Like the proverbial general waging the last war, America’s pundit class has dug in around a Maginot Line of conventional wisdom erected around President Barack Obama’s electoral coalition in preparation for the next engagement.
In a May article for Politico Magazine, the University of Virginia’s Center for Politics crew took an admittedly early look at the electoral map ahead of the 2016 contest and came up with some disappointing conclusions for Republicans. While it’s true that it’s too early to make any concrete assumptions about how the race for the White House will develop, it’s fair to note that the seven tossup states will give readers a sense of “déjà vu.”
“It’s effectively the same map we featured for much of the 2012 cycle, and it unmistakably suggests the Democratic nominee should start the election as at least a marginal Electoral College favorite over his or (probably) her Republican rival,” they wrote. “However, at the starting gate it is wiser to argue that the next election is basically a 50-50 proposition.”
Politico’s Dylan Byers chose to ignore that last sentence. “Let’s be honest with ourselves for a second: This is Hillary Clinton’s election to lose,” he declared.
On Nov. 8, 2016, Clinton will start — start — with a minimum 247 of the 270 electoral votes she needs to win. If you give her Colorado and Virginia — which many political strategists would, given the Hispanic population in one and the rising influence of the northern-centered population in the other — she’ll start with 269. That means Clinton doesn’t need Ohio or Florida. She just needs one small state like Iowa, Nevada or New Hampshire to put her over the edge. And because she’s got a boatload of money and no viable primary challenger, she’ll have plenty of time and resources to lock up at least one of those states.
Sure, Florida and Ohio are, as they have been for the better part of a half-century, must-win states for Republicans if they hope to secure 270 Electoral College votes. But Democrats have seen their firewall states in the Upper Midwest teeter over the course of the Obama presidency. What’s more, Virginia, North Carolina, and Colorado – three states in which the “coalition of the ascendant” were supposed to deliver a generation of unbroken Democratic governance – are pure tossups or GOP-favored states at this early stage of the race.
Byers’ fatalism is not sitting well with statistics guru and FiveThirtyEight founder Nate Silver. In his latest piece, Silver took a dive into the historical data from 1992 to today and determined that electoral “locks” are made to be broken.
“[W]hen commentators talk about the Democrats’ ‘blue wall,’ all they’re really pointing out is that Democrats have had a pretty good run in presidential elections lately,” Silver wrote. “And they have, if you conveniently draw the line at 1992 (it doesn’t sound so impressive to instead say Democrats have won five of the 12 elections since 1968).”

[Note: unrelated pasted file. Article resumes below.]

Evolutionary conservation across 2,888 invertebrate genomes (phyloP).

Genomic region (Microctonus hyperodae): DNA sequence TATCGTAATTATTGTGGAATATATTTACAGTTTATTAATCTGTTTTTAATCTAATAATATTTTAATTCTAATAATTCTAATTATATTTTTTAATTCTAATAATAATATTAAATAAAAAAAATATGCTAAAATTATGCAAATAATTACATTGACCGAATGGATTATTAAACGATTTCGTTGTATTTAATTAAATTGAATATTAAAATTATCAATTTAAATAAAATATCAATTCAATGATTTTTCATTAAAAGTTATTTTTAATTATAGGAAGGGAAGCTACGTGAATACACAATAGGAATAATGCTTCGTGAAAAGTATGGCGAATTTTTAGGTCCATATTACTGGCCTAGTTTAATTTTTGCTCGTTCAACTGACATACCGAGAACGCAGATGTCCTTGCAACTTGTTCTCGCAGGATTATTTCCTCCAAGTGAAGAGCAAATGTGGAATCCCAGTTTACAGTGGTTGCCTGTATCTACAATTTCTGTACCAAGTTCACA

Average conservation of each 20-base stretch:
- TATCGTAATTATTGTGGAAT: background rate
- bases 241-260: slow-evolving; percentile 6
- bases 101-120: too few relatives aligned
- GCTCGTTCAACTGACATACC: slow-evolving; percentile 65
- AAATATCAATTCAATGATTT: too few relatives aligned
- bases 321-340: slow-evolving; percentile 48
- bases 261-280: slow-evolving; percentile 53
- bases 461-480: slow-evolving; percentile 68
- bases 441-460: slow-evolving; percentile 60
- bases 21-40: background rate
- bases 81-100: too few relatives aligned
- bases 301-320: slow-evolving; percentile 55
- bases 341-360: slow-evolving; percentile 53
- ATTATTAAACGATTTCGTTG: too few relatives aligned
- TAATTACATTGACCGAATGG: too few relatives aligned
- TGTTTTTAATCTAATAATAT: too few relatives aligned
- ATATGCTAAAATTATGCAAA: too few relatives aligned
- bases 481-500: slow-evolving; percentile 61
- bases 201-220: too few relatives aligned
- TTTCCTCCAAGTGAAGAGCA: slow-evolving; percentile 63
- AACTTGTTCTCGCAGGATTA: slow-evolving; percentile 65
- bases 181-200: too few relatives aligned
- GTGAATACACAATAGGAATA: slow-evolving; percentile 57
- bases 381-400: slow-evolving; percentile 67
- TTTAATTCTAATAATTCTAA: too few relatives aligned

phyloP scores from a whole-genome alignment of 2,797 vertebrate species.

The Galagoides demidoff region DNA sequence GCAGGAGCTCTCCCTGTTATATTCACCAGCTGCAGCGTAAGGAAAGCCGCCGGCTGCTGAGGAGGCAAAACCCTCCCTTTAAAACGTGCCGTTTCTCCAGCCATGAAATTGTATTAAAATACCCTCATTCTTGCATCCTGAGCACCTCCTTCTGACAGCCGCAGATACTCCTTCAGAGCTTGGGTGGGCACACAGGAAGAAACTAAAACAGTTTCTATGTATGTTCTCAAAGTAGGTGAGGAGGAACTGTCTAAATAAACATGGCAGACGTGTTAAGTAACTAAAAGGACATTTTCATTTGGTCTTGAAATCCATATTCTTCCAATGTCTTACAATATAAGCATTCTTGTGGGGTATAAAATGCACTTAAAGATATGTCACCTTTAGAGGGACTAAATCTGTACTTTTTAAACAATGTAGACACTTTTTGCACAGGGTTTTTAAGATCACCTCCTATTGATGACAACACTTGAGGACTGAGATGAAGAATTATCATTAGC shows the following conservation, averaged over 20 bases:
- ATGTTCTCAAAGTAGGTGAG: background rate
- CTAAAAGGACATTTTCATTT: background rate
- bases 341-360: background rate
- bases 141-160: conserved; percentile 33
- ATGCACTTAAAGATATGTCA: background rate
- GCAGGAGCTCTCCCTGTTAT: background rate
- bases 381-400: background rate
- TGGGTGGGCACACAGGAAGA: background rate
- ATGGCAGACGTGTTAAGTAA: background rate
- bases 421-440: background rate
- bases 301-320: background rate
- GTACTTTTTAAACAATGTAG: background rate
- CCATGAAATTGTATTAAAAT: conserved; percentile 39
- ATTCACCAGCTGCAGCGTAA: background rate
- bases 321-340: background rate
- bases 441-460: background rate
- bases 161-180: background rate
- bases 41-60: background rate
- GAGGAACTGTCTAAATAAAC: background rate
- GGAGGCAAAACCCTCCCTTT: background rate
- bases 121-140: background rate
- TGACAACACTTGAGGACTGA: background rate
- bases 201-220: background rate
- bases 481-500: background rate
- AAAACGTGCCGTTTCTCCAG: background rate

He performed a series of tests to see how the Electoral College would swing with relatively minor shifts in the popular vote. A universally applied 5-point swing in popular vote results in a number of states shifting from one camp to the other and an Electoral College landslide. It’s a pretty fascinating dive into recent electoral history and fully worth the read.
Hey, look: I can get carried away, too. If the 2016 election turns out to be close, we’ll be sweating the small stuff by October and November. The difference between a 50 percent and a 55 percent chance of victory for Clinton or Marco Rubio or whomever because of Electoral College dynamics will seem like a pretty big deal.
But for now? The Electoral College just isn’t worth worrying about much. If you see analysts talking about the “blue wall,” all they’re really saying is that Democrats have won a bunch of presidential elections lately — an obvious fact that probably doesn’t have much predictive power for what will happen this time around.
I’m not saying Clinton is doomed. Rather, I think the “fundamentals” point toward her chances being about 50-50, and I wouldn’t argue vigorously if you claimed the chances were more like 60-40 in one or the other direction. But Clinton is no sort of lock, and if she loses the popular vote by even a few percentage points, the “blue wall” will seem as archaic as talk of a permanent Republican majority.
If there is smart money on the 2016 election, it’s still in the bright gamblers’ pockets. It’s far too early to begin making pronouncements about either party’s viability based solely on either the Democratic Party’s advantage with minority voters or the historical headwinds that will hinder Democratic prospects and benefit Republicans in 2016. It’s foolish to ignore the lessons of the last war, but no one ever has the fortune of being able to refight the battles of the past.